can legally lacks not too warm that you had just right so it could have been a shallow lake somewhere over I have a tidal pool already Boesch invariably like we see them on the bottom with the devotion but wherever it happened prebiotic materials mixed in the warmed and eventually they a simple together the perturbed to form the for

single-cell life now this is what our earliest ancestor probably look like it's called a microbial mat so think of it as a a colony of microbes now together they created oxygen through the process of photosynthesis and billions of years ago colonies of animals like this

created the first free oxygen for Earth's atmosphere so from this very simple beginning life under it has experienced a tremendous explosion of life over 3.8 billion years from the small microbes our life is evolved from these two complex organisms that inhabit an astonishingly diverse array of habitats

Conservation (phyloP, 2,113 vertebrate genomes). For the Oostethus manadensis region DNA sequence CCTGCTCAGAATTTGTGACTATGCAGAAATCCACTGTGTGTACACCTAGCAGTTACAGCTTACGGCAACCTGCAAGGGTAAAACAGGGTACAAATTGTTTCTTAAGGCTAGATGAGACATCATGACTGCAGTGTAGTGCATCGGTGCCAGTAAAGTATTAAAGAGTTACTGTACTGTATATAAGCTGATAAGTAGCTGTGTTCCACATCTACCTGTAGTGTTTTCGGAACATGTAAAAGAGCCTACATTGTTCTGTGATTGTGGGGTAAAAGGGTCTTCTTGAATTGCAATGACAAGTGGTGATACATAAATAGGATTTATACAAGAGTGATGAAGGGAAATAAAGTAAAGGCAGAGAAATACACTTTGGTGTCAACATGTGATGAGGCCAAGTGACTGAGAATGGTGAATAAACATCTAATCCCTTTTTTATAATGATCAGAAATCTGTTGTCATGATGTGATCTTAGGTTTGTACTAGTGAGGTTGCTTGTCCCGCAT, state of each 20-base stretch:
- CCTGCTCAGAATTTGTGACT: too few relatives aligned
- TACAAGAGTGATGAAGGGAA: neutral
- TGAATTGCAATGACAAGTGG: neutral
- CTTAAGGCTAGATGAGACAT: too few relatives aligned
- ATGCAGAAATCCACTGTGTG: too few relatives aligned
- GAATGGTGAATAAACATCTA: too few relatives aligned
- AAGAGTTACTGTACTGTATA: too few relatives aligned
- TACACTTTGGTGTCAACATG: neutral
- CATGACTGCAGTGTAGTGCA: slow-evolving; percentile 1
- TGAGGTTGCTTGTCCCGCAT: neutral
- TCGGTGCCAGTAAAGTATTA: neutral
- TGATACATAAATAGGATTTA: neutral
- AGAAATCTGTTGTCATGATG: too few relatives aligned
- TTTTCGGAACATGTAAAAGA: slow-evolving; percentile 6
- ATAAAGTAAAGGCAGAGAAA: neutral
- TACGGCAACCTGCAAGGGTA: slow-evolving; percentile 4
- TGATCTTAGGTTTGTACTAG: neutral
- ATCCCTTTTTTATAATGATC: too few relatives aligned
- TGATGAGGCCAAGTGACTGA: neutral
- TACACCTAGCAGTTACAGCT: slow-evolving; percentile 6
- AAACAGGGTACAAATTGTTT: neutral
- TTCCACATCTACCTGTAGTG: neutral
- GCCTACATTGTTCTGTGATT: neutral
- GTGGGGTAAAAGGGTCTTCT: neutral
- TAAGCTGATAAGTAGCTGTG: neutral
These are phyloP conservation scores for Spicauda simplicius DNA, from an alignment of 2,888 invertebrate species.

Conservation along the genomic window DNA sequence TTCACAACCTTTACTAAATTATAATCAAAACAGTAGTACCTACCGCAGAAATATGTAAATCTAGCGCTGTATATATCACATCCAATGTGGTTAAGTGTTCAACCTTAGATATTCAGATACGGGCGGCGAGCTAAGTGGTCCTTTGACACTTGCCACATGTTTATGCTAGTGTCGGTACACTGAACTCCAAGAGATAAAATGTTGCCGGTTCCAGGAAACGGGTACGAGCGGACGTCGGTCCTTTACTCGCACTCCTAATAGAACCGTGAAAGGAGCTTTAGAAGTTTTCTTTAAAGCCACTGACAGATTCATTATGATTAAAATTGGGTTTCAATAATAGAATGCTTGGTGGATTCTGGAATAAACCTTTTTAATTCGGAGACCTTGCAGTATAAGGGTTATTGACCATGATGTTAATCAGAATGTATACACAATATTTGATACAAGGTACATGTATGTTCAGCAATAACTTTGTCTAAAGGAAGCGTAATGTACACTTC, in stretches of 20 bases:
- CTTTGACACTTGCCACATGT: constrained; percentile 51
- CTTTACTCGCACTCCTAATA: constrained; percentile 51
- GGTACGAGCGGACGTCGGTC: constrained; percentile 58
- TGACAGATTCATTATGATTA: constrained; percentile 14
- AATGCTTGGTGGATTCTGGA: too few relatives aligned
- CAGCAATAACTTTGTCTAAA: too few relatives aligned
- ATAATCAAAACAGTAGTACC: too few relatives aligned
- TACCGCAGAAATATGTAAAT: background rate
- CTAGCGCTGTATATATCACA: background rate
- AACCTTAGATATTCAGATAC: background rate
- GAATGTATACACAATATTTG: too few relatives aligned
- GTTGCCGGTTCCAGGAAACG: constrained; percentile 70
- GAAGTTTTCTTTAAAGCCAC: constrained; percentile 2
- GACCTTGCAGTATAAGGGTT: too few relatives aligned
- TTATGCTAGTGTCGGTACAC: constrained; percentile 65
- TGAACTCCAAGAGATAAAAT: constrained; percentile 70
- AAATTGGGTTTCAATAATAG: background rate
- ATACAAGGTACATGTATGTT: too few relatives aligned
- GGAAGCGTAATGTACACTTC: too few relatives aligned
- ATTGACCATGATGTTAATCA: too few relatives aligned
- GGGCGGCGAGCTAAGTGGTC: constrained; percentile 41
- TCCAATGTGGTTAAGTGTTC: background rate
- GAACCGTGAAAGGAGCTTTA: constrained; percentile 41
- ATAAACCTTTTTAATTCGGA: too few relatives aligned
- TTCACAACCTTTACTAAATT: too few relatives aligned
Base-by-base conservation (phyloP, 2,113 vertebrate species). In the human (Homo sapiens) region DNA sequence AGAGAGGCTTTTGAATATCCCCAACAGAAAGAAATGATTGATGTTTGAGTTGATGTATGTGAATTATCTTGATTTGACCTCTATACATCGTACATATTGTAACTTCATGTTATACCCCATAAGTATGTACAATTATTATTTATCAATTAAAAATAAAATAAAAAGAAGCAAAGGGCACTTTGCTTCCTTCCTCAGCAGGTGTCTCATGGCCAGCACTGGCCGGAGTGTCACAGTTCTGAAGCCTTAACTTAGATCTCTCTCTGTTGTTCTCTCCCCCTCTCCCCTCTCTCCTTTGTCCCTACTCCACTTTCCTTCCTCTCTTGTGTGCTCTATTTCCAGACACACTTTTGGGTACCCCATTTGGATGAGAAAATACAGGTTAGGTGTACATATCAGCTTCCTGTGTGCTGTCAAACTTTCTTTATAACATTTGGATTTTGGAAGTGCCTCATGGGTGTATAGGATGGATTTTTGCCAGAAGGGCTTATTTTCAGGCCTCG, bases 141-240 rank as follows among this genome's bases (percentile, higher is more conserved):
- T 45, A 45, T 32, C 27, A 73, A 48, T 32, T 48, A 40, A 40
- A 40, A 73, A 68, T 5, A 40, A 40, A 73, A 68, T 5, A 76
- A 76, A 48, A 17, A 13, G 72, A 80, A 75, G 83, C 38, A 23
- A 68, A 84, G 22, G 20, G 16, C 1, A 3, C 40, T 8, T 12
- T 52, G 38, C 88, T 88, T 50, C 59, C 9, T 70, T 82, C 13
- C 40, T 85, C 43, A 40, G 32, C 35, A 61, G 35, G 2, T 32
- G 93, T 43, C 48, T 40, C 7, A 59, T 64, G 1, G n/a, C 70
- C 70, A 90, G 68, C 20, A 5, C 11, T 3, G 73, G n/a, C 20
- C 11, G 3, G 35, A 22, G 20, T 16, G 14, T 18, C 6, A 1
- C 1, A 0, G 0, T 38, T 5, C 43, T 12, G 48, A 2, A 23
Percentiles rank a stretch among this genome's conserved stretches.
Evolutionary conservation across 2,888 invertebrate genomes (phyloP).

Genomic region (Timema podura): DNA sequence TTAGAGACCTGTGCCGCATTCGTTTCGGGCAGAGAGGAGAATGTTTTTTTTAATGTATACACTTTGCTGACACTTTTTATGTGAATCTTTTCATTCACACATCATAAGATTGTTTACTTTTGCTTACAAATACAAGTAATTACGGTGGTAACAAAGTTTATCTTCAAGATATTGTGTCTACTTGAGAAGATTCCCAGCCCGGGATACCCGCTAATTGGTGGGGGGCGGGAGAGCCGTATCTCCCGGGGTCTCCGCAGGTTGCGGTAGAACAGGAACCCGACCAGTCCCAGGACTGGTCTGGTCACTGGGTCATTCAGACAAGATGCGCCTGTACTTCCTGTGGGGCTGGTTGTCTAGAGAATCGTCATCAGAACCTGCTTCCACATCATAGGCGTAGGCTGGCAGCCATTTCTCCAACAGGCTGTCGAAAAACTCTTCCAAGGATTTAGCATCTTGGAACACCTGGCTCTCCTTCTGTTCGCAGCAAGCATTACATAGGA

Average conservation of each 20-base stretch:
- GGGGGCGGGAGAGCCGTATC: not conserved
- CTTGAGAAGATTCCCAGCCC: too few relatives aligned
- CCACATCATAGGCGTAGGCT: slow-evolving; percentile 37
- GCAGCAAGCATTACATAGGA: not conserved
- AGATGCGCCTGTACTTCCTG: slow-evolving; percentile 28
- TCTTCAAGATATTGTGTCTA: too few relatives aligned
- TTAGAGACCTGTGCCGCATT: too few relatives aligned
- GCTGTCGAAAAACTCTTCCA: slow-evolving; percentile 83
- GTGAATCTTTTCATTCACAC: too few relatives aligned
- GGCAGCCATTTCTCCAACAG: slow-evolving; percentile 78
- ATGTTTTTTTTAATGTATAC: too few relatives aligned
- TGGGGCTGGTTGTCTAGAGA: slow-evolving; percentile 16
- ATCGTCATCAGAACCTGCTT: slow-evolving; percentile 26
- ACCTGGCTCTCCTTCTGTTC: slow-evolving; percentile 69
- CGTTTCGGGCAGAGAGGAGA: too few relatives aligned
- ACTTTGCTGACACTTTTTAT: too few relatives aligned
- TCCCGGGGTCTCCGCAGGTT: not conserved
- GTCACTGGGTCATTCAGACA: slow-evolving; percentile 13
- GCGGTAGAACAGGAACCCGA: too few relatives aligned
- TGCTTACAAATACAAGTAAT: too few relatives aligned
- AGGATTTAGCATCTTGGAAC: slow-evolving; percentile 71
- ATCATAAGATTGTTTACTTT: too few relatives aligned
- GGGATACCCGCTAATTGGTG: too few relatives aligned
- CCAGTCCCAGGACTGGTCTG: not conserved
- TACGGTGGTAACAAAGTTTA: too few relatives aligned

so today for example we find it microbes living in boiling hot water does anybody know where this is yellowstone its as gramm prismatic spring in yellowstone everyone at the colors that you see here the yellows in the greens in the Reds those are all different microbe colonies in the vid Apted two different conditions

chemical and temperature conditions in that pool now at the other end to the temperature spectrum we have these guys these are what i'd like with I'm these are basically little worms I the Nestle quite happily deep in the deep ocean surface and they live under positive methane ice so each environment on earth actually shapes the kind of wife they can survive